We went live in 6 new cities and delivered 8 expansion projects with the ShotSpotter solution this quarter. This included approximately 22 miles of Detroit going live within the quarter, placing them as our third largest ShotSpotter deployment with approximately 30 square miles total. We currently have over 80 contracted miles represented by 22 projects in the process of being deployed over the next 3 months plus, including 22 miles of the recently contracted Suffolk County and a modest expansion in Cape Town, South Africa.
Speaking of Cape Town, South Africa, we held a very successful press conference with the Mayor Hill-Lewis; and Alderman JP Smith, who is responsible for the security portfolio for the City of Cape Town. And as fate would have it, during the Q&A session, a ShotSpotter alert came in where the assembled press had the opportunity to view livestream CCTV footage showing the tactical response to the scene within 2 minutes of the alert.
The on-scene investigation led to 2 arrests, and we subsequently learned that those arrested individuals were on the lam for prior murder charges. We believe this extremely positive showing and press coverage has created strong momentum to drive discussions around a much needed and larger expansion opportunity in Cape Town. Just yesterday, the mayor of Cape Town publicly presented his budget request that allocates more budget dollars for additional ShotSpotter expansions, along with other technologies that will help improve public safety.
We continue to build a strong pipeline of our investigative solutions, CrimeTracer and CaseBuilder that we feel very good about. The large Department of Corrections opportunity that we have discussed in previous calls has made another substantial positive step forward with a statement of work, cloud agreement and service level agreement contract elements all having been formally negotiated and documented. This is expected to be a $16 million 5-year deal that includes professional services work and delivery, along with an annual subscription and support fee. Given the size and complexity of the deal, we have been very intentional on suring the expectations and risk allocation were fairly negotiated and properly documented.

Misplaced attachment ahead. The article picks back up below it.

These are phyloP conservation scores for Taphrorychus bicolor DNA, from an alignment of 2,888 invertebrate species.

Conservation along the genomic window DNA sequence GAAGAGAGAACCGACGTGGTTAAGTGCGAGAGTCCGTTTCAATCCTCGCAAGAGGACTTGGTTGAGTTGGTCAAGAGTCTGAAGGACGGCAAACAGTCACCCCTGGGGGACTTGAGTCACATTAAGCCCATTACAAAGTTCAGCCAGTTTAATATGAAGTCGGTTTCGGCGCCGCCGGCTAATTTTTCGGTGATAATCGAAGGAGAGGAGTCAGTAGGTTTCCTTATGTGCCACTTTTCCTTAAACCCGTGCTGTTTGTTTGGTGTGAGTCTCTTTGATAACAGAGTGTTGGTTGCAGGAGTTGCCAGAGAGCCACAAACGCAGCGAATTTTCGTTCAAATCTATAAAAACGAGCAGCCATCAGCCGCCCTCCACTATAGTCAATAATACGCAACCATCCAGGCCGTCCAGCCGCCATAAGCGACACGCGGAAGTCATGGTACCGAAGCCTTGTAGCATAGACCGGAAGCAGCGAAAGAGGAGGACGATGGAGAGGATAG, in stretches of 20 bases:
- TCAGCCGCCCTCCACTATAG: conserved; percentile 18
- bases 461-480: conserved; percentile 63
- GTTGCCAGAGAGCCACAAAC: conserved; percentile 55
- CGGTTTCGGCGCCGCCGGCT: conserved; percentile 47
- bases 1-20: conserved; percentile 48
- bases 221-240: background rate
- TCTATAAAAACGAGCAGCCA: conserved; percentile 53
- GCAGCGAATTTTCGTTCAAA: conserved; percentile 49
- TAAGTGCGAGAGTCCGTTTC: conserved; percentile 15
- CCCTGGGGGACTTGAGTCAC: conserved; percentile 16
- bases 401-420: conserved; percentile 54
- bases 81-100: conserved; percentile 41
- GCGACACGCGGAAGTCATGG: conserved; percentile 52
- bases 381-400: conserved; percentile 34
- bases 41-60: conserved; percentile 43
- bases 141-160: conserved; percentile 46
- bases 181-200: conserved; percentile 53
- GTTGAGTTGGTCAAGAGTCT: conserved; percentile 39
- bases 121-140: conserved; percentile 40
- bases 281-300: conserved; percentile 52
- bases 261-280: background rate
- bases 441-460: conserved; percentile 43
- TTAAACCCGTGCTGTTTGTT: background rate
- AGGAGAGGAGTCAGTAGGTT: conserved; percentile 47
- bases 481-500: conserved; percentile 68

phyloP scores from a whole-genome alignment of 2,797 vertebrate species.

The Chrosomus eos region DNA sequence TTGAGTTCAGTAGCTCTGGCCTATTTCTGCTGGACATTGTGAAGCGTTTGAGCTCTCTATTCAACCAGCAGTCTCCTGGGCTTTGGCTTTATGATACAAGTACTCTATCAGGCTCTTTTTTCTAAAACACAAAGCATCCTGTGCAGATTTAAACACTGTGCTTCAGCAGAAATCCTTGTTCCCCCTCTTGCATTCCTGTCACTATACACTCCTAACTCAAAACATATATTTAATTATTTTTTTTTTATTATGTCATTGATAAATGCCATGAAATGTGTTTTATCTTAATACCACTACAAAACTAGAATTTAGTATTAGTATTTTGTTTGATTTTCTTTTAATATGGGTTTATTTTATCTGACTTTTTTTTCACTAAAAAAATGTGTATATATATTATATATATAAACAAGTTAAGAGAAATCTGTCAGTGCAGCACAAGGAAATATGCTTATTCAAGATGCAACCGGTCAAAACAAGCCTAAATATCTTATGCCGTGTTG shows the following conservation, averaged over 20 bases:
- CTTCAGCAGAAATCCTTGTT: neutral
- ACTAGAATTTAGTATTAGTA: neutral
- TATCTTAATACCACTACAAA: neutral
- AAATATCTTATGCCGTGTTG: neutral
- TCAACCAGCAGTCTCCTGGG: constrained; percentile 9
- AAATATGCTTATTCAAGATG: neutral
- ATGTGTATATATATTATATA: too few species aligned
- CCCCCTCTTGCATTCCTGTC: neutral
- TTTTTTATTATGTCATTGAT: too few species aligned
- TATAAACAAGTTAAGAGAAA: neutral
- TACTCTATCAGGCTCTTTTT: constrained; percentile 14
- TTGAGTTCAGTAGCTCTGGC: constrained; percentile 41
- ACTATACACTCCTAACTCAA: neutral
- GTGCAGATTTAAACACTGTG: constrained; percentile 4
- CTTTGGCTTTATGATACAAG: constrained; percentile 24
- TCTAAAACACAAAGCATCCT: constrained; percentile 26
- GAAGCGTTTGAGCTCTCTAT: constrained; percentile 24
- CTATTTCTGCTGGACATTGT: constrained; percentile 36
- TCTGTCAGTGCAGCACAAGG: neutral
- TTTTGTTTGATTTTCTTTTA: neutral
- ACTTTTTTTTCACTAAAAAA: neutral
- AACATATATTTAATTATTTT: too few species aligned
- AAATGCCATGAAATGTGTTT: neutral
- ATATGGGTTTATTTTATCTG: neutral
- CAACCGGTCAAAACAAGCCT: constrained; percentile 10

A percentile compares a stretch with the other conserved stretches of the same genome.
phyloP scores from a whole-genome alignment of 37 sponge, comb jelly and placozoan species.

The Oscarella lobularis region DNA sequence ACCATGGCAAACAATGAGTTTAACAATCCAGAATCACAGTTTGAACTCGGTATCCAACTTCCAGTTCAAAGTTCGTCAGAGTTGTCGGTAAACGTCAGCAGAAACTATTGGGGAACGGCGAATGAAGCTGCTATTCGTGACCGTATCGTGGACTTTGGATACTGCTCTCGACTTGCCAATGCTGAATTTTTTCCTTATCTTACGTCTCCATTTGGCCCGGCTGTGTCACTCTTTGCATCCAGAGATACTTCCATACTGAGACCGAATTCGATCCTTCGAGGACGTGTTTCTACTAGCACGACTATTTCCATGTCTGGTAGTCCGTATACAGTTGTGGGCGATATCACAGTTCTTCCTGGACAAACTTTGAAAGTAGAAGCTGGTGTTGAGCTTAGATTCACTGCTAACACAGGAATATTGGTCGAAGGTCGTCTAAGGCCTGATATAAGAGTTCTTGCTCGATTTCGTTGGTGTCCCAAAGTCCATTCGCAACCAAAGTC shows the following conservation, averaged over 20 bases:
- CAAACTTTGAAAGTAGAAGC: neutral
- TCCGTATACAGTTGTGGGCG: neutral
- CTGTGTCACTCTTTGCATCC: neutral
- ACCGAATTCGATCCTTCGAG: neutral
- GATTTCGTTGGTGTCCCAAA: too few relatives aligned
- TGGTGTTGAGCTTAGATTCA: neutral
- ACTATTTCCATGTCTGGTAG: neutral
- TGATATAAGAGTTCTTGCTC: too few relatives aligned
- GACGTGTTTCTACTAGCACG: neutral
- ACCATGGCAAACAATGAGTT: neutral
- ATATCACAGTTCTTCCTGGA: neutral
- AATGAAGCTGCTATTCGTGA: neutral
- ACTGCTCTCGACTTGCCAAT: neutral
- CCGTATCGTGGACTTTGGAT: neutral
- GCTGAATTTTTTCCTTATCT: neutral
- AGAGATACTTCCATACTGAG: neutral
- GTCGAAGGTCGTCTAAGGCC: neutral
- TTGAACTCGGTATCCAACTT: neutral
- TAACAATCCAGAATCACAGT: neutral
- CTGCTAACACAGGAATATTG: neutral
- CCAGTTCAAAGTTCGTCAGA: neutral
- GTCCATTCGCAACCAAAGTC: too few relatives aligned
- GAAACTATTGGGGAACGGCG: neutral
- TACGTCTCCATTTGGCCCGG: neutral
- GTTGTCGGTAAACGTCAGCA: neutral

The proposed contract is now in the process of getting formally registered within the Office of Management and Budget, OMB, as a part of this particular customer’s procurement process. We hope to be able to publicly announce the execution of this agreement by our Q2 2023 earnings call.
We’re also very pleased to report that we had no reported attrition despite the significant press coverage of the recent Chicago mayoral election that led to the election of Brandon Johnson. Mayor-elect Johnson publicly ran on a progressive platform that specifically called for the canceling of the ShotSpotter contract. Our ShotSpotter deployment represents $8 million of annual recurring revenue, and the contract was recently extended through mid-February of 2024 under current Mayor Lightfoot’s administration. We have taken measured steps to shore up our support among the city council, the Chicago Police Department and residents, and we’re encouraged with the more recent public position of Mayor-elect Johnson, where he propers a view that, “there might be better uses for funds currently going to ShotSpotter.”